The next segment started with a clip of a practical joke Slam and former chief of staff, Dave Allender, played on news director Paul Fenn. They put a wheel lock on his car, and he had to call up to get Slam down to unlock it so he could drive home. Fenny was not happy, although he did laugh as he drove off. He started his tribute: “Steve’s career came to a grinding halt that day – early morning shifts, the mongrel.” A great speaker, Paul Fenn told some very funny stories about Slam. The best was how Slam mispronounced the word “Essendon” as “Essedon.” Paul said: “If you’re going to mention Essendon, get it right.” Slam said: “It is right.” Fenny finally called him into his office and got out a piece and paper and wrote it down, and said: “E, double s, en, Essendon.” And Slam said: “Yes, Essedon.’ Paul continued: “And with that he stormed out and about half an hour later he came back and said: ‘Look at this.’ He threw a piece of paper on the desk. I picked it up and read it, and it said: ‘Get fucked.’ I said: ‘What’s the point?’ And he said: ‘Have a good look at that, there are no ‘n’s’ in that.’ That story had the service in stitches. Fenny said Slam wasn’t the best editor, but “there was no more loyal editor than Steve McQueen.”
After a two-minute clip of the ABC Frontline series focusing on an editor named Hugh Tabbagh, who smoked a lot and coughed a lot and was king of the edit suite, allegedly based on Steve, former Nine senior editor Mike Fleming, who had come from Tasmania for the service, explained how he got the nickname “Slam.” Another Nine editor Owen Smith, who Flemo said, should have been a stand-up comedian (I agree), was trying to get a nickname for Steve, like Bullitt, Darwin Stubbie (he’d worked in Darwin for six years), Crocodile McQueen, but nothing worked. Until one night when Steve went with colleagues to a 21st birthday party, got stuck into it and ended up slam dancing. Flemo demonstrated with his arms flapping, describing it thus: “That’s this and if anyone doesn’t know, the whole object is to knock everyone over, which Slam didn’t have any trouble with. He dropped his guard, the planets aligned and legend was born. Steve McQueen left home that day, and under Owen’s gong, became Slam. His fate was ultimately sealed when two days later Brian Henderson walked down the hall, looking for the editor who had cut the Overseas wrap. ‘Slam,’ Brian said, ‘I need to look at this.’ Slam was locked in. The King of News had dubbed him Slam.”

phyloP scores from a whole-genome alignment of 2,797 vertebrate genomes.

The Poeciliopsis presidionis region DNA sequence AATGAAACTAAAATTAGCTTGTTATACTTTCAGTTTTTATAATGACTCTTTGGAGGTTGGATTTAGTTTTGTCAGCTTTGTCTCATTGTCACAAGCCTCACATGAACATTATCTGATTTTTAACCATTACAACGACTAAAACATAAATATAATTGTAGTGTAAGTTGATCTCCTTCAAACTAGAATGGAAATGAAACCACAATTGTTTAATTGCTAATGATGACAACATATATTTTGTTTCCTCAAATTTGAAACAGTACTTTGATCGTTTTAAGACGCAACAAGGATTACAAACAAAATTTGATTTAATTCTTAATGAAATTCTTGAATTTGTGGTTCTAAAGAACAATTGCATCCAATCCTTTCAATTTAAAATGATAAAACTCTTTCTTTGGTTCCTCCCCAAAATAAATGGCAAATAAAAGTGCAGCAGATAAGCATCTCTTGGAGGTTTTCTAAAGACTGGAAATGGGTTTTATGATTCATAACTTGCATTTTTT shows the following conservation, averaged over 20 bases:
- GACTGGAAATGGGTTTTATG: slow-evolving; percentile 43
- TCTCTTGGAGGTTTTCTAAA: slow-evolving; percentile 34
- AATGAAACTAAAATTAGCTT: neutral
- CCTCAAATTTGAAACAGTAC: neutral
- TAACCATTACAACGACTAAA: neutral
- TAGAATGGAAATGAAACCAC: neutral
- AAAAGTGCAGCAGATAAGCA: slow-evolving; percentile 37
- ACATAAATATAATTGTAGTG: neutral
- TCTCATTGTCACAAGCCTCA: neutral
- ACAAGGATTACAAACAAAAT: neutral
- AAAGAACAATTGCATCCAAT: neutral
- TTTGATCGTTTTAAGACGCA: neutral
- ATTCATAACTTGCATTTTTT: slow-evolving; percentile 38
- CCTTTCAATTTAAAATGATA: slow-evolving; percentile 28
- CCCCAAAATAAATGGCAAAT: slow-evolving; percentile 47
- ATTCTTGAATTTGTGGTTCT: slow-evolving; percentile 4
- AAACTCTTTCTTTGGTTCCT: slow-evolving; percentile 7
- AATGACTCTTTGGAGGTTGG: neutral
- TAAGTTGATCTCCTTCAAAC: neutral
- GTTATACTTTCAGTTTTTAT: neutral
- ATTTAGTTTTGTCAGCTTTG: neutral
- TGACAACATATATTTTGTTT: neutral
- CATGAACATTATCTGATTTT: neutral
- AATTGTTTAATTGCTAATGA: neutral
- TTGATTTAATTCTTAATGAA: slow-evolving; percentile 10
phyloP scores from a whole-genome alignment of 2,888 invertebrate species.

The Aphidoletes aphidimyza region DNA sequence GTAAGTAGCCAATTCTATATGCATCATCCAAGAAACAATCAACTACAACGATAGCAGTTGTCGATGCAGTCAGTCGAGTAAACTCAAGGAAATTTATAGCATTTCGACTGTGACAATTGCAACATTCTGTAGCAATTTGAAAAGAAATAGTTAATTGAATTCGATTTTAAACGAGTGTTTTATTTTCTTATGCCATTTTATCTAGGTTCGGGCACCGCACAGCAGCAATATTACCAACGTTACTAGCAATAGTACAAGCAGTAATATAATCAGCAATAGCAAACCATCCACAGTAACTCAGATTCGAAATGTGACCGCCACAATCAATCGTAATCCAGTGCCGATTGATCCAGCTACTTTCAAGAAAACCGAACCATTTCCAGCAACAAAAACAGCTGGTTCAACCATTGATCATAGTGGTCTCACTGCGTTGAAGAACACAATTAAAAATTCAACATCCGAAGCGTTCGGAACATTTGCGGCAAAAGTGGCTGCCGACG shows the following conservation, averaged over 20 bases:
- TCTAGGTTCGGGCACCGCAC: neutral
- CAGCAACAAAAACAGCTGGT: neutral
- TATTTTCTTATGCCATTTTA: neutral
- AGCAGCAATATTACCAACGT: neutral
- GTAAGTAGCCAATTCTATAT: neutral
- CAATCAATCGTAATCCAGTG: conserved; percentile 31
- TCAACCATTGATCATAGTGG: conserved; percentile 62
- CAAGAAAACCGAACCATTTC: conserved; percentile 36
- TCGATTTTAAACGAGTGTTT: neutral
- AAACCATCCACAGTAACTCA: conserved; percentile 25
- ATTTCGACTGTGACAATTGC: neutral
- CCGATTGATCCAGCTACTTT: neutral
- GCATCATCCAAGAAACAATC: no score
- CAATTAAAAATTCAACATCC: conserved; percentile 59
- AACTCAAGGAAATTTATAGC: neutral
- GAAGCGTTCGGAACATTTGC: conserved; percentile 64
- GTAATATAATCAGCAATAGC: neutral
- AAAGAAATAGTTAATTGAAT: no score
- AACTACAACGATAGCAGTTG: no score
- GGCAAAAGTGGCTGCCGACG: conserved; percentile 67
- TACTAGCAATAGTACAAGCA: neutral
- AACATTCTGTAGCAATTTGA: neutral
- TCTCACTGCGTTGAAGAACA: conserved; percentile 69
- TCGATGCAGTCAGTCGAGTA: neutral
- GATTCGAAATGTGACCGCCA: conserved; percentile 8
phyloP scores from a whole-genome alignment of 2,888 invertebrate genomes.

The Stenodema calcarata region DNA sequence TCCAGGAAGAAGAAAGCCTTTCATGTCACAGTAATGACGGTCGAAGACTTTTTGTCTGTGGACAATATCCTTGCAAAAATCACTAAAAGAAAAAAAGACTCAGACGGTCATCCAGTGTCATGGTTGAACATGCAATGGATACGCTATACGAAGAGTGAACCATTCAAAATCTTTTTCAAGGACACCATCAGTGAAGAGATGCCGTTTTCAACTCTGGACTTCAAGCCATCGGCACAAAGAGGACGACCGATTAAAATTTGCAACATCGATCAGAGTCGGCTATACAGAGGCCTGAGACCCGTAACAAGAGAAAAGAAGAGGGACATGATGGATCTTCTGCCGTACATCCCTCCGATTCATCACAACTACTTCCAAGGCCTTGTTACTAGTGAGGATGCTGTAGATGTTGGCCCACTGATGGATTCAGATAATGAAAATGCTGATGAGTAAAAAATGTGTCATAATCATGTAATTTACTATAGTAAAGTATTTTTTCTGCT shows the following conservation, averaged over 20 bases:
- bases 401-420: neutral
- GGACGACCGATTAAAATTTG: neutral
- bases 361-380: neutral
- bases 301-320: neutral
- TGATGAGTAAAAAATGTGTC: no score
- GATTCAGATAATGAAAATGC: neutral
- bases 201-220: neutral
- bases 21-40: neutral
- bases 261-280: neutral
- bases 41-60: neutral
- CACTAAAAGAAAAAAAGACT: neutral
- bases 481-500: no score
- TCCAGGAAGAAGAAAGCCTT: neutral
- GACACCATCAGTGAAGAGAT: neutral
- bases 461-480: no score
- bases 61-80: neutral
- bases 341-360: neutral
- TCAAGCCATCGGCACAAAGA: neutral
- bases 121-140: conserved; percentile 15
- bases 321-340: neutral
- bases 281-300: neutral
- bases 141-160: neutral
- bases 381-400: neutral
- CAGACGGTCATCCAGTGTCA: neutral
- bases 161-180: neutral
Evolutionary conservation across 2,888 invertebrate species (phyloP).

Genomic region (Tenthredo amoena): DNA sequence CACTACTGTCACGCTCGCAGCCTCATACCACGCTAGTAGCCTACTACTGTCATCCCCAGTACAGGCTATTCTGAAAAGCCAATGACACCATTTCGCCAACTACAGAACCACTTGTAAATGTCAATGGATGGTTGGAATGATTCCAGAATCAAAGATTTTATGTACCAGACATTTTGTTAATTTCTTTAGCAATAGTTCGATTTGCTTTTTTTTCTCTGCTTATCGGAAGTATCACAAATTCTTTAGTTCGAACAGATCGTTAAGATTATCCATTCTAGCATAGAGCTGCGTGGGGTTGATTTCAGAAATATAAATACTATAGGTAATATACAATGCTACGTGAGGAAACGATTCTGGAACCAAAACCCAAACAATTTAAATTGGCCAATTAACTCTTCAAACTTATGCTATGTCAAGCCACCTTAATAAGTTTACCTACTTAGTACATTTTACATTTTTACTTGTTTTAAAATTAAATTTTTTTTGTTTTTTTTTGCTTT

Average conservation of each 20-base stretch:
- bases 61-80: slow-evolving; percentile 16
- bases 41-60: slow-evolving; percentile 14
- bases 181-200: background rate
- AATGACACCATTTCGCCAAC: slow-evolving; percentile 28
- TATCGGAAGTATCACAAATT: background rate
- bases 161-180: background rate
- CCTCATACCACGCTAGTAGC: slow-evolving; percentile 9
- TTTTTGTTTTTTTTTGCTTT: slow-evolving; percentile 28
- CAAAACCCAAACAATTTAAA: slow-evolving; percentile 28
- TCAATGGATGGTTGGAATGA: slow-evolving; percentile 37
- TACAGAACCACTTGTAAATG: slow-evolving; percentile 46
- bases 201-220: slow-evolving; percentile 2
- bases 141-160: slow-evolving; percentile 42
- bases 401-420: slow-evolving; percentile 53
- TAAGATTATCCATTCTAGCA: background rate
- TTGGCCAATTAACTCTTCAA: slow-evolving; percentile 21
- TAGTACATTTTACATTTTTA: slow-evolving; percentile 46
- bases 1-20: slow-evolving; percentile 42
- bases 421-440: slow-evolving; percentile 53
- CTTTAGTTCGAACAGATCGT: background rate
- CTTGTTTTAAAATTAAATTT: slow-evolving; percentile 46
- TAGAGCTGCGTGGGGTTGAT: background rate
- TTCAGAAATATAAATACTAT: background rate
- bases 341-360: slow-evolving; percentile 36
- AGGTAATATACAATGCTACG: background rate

Finally, the veteran reporter Damian Ryan talked about their days together in the London bureau, and how they got quite close. They would chew the fat, order a pizza and wait for the foreign editor, David McCombe, to call the story from Sydney. One of the biggest stories they worked on was the Interlaken canyoning disaster in Switzerland where 21 people, including 14 Australians, lost their lives. Damian was part of the team that won a Walkley award for their coverage, but he said: “Slam should have won an award for that. He was incredible.” Damo said things had changed in television now. It had become a sausage factory, but “Slam was old school, he was meticulous. He was packing his packages with all the best shots and natural sound to produce something the viewers would watch and leave them pondering long after the news.” He became a bit emotional talking about his former editor: “He could be gruff, he could be obnoxious, but he was a very soft, very sensitive guy. I have one major regret. I did lose touch. But I rejoice in the fact that I spent a lot of bloody good times with him.” It was a poignant moment when we all realised how much we missed Slam. We had all lost touch.
Here we were at Channel Nine, which he loved, and where he was much loved, and he wasn’t here to see it. But all three of his families were here, and we saluted him as he gave us the finger in the last shot in the closing montage, with music by Supertramp: Give a Little Bit. Yes, there were tears, too.
We retired to the Bridgey where more war stories were told about the remarkable Slam McQueen.
Hugh Riminton summed it up on Facebook: Slam was a “gentle soul and for years the heart of the news editing department at Channel Nine in Sydney. Many memories of a loyal and passionate colleague and friend. RIP, big fella.”
Russell Bishop, who also worked with Slam, lives in Western Australia and couldn’t make the service. He asked me if I could find room for his tribute, so here it is: “For reasons I still don’t understand, Slam used to like cutting with me. But, when the pressure was on – ten to six and a first break story – we weren’t good for one another. He’d be streaming sweat and rubbing his face with his free hand while snuffling at the same time while I was nervously on the lookout for the Smiling Assassin (Ian Cook) coming to get us. But he always got it done and, afterwards, we always had a laugh. I hadn’t seen Slam since 1994 because I live interstate but we hooked up about a year ago on Facebook. It was only then that I discovered his gentle side … he was certainly interested in causes and felt very deeply about the awful things going on at home and abroad. In March just gone, Slam commented on a post I put up and – for the very first time – albeit couched with ‘I hate to say this’ — he said something very nice about me. It was wonderful then and it’s even more precious to me now. See you mate.”
Slam once inscribed a book on friendship for my birthday: “In a life full of uncertainty, there is one constant: Mates. Thanks for being one.”
I was proud to be one, Slam. Thanks for the memories.
Film and television editors are a rare breed.